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Caregiving Articles of Interest:

Is Elderly Care at Home the Best Choice?

Caregiving- Families Don't Always Play Fair

How The Sandwich Generation Can Help Their Parents Create a Legacy of Meaning  

Five Things You Must Do When Traveling With Older Parents   

The Life Cycle - Taking Care of Your Parents   

Home Care Training Increases Effectiveness of Caregivers   

Avoid Identity Theft from Obituaries   

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                              When Pets Outlive Their Owners - Senior Care Planning Should Include Pets
 

By Molly Shomer 

When Walter died at the age of 97 there was no one left in his immediate family except Millie.

Millie was a more-or-less cocker spaniel of questionable heritage. Her legs were too short for her body, and there was an interesting ruff around her neck that suggested a chow somewhere on the family tree. Millie was a happy little love-any-burglar-to-death gal who gave Walter a reason to get up in the morning, and lots of little jobs to keep him on schedule throughout the day.

While Walter wasn't rich by any means, he was rich in the love he and Millie shared. His only real worry as he got older was about Millie, who was a far sight younger than he was. "I want you to make sure that Millie has a home when I go," was his emphatic instruction the day we met.

It took some doing, but we made it happen. The fact that Walter was prepared to do what needed to be done to make it happen is what gives this story its happy ending.

 
Walter was able to remain active in his church because someone came to give him a ride every Sunday. After we brainstormed a bit, Walter decided to approach this much younger woman (age 75 or thereabouts) about adopting Millie "when the time comes." She knew Millie, and they got along.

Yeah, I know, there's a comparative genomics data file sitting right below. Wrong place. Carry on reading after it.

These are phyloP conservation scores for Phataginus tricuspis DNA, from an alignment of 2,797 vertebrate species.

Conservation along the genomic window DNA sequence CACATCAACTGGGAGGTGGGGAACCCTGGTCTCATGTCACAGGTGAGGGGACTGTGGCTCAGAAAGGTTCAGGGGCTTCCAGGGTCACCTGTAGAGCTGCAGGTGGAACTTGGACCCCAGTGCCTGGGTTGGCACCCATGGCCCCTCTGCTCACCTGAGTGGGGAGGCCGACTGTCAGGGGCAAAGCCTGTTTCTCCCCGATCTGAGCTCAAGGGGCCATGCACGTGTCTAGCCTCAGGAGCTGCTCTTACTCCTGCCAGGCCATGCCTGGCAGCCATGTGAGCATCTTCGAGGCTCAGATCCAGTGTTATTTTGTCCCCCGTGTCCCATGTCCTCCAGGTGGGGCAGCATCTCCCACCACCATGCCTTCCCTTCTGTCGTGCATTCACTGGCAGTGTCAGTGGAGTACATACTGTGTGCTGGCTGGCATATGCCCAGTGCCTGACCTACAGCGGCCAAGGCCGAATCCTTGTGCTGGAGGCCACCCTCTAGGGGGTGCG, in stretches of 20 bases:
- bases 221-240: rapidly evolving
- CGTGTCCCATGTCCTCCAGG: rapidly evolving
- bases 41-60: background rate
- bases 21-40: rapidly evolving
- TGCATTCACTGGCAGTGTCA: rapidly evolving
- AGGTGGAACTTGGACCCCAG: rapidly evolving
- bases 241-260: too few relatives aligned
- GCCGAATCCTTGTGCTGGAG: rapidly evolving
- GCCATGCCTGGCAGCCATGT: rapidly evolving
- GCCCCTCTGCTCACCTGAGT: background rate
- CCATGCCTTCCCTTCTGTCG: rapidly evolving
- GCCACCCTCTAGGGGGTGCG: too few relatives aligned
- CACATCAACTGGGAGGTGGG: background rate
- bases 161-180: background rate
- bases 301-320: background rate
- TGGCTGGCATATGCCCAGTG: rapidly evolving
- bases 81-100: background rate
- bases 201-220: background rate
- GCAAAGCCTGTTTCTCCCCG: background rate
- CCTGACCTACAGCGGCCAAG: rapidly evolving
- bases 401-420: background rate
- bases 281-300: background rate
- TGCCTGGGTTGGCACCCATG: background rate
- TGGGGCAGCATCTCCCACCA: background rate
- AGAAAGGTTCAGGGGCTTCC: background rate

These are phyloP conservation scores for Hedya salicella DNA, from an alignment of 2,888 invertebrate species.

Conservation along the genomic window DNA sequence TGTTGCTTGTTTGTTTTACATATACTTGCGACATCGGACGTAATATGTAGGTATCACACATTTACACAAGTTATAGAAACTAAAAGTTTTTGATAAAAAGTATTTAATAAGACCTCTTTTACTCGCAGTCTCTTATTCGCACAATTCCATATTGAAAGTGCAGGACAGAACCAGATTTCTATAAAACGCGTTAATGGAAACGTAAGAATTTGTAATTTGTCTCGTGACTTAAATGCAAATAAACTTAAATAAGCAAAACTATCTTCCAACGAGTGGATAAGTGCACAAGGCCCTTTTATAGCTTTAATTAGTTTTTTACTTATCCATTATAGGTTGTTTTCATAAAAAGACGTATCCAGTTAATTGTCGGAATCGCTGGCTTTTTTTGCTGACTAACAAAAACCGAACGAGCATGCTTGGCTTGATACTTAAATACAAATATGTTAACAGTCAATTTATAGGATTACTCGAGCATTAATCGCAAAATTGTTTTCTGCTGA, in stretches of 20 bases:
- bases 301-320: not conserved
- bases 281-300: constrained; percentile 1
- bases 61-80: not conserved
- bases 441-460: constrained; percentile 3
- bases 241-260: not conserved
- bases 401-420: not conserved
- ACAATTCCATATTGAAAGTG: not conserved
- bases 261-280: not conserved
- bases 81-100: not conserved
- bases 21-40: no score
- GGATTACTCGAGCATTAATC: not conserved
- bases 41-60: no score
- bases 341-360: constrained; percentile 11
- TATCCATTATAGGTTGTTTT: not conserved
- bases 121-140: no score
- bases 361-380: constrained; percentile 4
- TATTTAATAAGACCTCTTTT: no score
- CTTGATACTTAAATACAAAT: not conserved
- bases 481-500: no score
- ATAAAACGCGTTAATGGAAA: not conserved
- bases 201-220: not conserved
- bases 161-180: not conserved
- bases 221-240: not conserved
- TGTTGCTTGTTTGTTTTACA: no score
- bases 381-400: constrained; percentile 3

Now, this woman, while willing, was living on a fixed and fairly low budget. Her only concern was that she couldn't afford the food and veterinary care Millie would need. The loving part she could handle.

So we set up a meeting with Walter's attorney. This attorney drew up an addendum to Walter's will, setting aside a sum of money in a special trust to be used for Millie's care as long as she lived. Any money remaining in the trust when Millie died was designated to a rescue organization, to be used to help other Millies.

The day Walter passed away and I got the call, I simply had to call Millie's new mother, and we made arrangements for Millie to go to her new home. While Millie obviously mourned Walter, she made a good adjustment in time, and she is now thriving. I'm sure Walter is looking down and watching with a smile, because everything turned out the way he wanted.

Millie and Walter's story isn't typical. How many times, when an owner dies or moves to long term care, do beloved pets end up in shelters, with three days to be adopted before they are euthanized? Or even worse, end up on the street? I don't know, but I do know that it's far too many.

We make arrangements for our children to have care if something happens to us. We do the recommended planning for our own care, should that be needed. We prepare wills and trusts to bequeath our stuff. We're rarely as prepared as Walter was to take care of our pets, who depend on us just as much as our children.

If you know older persons with pets, ask if they have made any pet lifecare arrangements you should know about. If the answer is, "Yes," offer to help get their instructions written down, so there is no confusion about what will happen to the pet should the worst happen. If you know that there will be funds available to help subsidize the cost of caring for an older animal, offer to help your senior get any necessary legal advice to set up lifetime pet care arrangements. Your senior will probably be relieved, and you may well save the life of a treasured pet who depends on us.

Worried that you don't know what you don't know about senior care planning? The place to start is at the best senior care site on the web : http://www.eldercareteam.com

Additional Information and webpage by Paul Susic MA Licensed Psychologist Ph.D. Candidate                                      

 

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